This winter has been a particularly rough one in Tehran. For the third year in a row, air pollution has frequently reached highly unhealthy levels, and schools and other public institutions have closed for days at a time in response. Although Tehran’s air quality has been a major issue for decades, never in recent memory has the problem been this pronounced, and never has the site of pedestrians covered in facemasks been this common.
Like most major cities around the world, Tehran’s modern development and growth is occurring at breakneck speed and has led to a host of environmental issues for policymakers and citizens alike to deal with. In addition, due to Tehran’s unfortunate position at the northern end of the Iranian plateau and squeezed up against the Alborz mountain range, polluted air from the city and the suburbs floats north into Tehran and sits stagnant. This phenomenon is aggravated by the cold winter temperatures and low precipitation common to the region, making pollution a major health hazard in the winter.
The Western media never misses a chance to report on any piece of negative news coming out of the Islamic Republic, and true to form every major outlet has had an opinion on the Iranian capital’s air quality in recent days. It is hard to imagine many other cities’ pollution problems popping up as major news in Western capitals, and with the unique exception of coverage of Beijing, especially during the 2008 Olympics- a coverage spurred mostly by the fear that Western athletes would be subject to Third World toxicity rather than concern for Chinese citizens, it seems- there are few examples of such coverage in recent memory.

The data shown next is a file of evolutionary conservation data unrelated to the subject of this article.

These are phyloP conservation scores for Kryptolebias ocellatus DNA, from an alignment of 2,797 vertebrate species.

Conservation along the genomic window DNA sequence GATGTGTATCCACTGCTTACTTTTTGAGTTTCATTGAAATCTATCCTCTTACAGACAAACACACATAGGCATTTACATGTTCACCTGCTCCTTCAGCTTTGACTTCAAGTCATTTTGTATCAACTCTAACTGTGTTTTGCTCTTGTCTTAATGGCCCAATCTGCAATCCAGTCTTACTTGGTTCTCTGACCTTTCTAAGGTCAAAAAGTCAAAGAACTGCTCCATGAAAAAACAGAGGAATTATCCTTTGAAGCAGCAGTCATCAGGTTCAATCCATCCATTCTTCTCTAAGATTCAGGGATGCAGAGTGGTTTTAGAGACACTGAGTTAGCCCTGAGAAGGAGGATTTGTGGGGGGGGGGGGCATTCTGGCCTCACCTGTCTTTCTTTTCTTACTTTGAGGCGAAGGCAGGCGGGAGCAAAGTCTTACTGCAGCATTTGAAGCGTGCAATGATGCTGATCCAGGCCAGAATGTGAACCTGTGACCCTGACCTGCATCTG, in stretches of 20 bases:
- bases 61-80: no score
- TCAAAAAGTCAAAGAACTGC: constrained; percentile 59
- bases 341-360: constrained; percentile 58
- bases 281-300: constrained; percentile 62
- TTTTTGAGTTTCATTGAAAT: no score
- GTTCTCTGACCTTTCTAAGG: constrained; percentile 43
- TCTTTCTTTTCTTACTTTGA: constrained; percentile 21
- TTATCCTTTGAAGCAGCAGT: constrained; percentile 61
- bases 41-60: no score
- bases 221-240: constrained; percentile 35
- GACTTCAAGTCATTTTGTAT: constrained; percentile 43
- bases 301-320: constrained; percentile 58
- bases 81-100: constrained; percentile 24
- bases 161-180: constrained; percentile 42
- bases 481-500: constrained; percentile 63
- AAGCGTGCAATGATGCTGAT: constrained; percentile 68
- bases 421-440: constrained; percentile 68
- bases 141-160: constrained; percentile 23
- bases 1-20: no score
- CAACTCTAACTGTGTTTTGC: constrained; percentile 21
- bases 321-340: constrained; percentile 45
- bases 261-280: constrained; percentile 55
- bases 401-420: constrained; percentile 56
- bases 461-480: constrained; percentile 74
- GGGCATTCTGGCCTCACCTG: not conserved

The reporting on Tehran’s air pollution has been particularly horrendous (with a few notable exceptions). As with most Iran-related news, coverage has not only tended to give the most misleadingly negative portrayal of Iran possibly, but has also been littered with sensationalism and half-truths that obscure many of the major causes of Tehran’s current misery. Additionally, a great deal of the reporting appears to be directly ripped off from this Tehran Times article, with little attribution.
One of the most egregious examples of this kind of reporting is a recent article in The Guardian’s Tehran Bureau section. Co-authored by Saeed Barzin and an unnamed Tehran Bureau correspondent, the piece is entitled “Iran braces for fresh wave of toxic smog,” and it outlines the air pollution problems facing the Iranian capital and other major Iranian cities. The article mentions that two major causes of the country’s air pollution woes are the use of substandard petrol and inefficient vehicles. It further asserts that the number of days a year of unhealthy air in Tehran has doubled as compared to last year. Additionally, a student is quoted as saying the government seems to have “surrendered” and given up trying to fix the problem, while the author asserts political infighting has blocked attempts to expand Tehran’s public transit system which might help remedy the situation.